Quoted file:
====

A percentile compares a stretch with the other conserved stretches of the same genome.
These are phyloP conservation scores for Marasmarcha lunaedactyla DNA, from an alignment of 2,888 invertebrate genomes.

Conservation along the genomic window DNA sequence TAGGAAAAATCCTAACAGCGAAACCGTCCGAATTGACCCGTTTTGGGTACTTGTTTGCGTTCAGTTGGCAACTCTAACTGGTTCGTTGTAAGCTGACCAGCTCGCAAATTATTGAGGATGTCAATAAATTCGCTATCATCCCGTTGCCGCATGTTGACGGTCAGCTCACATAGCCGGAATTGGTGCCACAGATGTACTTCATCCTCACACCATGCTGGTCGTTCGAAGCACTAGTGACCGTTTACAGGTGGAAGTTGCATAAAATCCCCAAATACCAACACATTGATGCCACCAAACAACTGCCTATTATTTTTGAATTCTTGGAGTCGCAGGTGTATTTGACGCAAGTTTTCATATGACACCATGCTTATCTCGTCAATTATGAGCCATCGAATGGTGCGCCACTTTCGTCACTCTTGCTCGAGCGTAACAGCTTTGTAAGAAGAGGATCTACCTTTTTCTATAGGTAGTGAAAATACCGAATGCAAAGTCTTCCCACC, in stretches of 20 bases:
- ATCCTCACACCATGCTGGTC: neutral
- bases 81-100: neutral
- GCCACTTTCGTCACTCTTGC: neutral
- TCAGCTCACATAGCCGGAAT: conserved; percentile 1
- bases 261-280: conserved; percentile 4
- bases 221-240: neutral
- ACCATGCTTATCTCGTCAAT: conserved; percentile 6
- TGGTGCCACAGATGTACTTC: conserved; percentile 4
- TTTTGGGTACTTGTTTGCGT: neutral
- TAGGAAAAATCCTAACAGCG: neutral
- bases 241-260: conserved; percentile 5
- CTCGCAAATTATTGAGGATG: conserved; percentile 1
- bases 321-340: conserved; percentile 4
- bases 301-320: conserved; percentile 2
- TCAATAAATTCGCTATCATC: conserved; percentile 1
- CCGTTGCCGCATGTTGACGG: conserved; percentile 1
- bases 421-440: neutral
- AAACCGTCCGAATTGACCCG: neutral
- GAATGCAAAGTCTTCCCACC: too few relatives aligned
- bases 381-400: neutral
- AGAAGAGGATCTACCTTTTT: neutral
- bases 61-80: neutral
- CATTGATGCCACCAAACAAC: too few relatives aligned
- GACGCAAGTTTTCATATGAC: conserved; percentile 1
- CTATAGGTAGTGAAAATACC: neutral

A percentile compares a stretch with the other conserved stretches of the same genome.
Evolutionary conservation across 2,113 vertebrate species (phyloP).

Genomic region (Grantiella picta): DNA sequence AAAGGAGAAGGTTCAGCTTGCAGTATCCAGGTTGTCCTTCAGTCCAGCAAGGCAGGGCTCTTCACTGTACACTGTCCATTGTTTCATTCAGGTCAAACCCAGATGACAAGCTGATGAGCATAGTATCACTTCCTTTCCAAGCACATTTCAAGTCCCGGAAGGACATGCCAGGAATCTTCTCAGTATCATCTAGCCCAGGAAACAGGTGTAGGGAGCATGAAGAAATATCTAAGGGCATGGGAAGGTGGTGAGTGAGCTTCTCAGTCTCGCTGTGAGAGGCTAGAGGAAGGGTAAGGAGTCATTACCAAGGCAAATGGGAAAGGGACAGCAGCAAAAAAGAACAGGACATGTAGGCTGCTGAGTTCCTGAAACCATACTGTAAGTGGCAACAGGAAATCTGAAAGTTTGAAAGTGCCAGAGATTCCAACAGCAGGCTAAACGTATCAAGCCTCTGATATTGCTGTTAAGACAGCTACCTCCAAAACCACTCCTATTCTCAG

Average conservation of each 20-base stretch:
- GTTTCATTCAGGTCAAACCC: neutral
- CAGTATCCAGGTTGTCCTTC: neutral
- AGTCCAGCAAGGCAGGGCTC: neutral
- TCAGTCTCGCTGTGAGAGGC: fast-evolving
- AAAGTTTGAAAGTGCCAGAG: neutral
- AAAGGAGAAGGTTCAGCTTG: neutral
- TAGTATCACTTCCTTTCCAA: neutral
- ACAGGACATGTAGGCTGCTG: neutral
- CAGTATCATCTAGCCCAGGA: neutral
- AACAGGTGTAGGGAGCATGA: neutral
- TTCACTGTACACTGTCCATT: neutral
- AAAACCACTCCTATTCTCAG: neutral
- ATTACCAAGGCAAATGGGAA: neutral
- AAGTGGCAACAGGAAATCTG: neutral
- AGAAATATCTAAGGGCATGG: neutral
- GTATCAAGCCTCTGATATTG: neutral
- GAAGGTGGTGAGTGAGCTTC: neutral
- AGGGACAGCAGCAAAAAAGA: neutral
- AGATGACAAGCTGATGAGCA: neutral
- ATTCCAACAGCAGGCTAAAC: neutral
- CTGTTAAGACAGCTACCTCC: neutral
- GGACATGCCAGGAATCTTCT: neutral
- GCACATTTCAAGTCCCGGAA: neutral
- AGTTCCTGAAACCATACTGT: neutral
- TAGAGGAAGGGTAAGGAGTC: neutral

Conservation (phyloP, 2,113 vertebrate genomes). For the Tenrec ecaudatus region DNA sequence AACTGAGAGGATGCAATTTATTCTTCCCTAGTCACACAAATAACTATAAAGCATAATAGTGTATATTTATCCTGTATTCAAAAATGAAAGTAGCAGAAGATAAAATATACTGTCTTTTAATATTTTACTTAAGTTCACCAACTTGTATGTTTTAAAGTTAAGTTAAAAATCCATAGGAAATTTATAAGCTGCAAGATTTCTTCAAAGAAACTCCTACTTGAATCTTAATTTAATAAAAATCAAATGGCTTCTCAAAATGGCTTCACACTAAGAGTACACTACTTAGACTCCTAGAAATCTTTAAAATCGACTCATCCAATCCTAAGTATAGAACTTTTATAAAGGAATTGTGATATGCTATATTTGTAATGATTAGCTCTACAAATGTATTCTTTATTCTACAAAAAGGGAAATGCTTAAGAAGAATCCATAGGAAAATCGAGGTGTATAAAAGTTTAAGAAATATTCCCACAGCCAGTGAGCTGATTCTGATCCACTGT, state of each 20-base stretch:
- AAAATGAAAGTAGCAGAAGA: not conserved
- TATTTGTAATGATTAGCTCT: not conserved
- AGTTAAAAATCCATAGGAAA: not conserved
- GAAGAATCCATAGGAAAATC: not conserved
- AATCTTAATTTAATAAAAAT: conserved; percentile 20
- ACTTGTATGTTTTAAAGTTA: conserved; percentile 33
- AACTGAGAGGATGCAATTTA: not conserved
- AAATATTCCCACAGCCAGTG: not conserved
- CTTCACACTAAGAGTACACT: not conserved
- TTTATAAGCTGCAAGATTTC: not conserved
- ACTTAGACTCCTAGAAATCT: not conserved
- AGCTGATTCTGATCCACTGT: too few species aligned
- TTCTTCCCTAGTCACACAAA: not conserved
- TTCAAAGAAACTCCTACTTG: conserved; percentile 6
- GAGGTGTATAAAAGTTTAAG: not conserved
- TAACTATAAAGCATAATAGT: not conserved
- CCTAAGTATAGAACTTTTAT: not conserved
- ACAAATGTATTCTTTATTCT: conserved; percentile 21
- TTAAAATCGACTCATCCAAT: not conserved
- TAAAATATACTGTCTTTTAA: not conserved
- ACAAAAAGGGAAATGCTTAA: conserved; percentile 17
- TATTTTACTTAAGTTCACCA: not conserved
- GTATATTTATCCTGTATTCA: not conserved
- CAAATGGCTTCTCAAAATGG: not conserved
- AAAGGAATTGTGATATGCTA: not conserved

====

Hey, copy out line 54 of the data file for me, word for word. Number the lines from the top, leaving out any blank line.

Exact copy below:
- GGACATGCCAGGAATCTTCT: neutral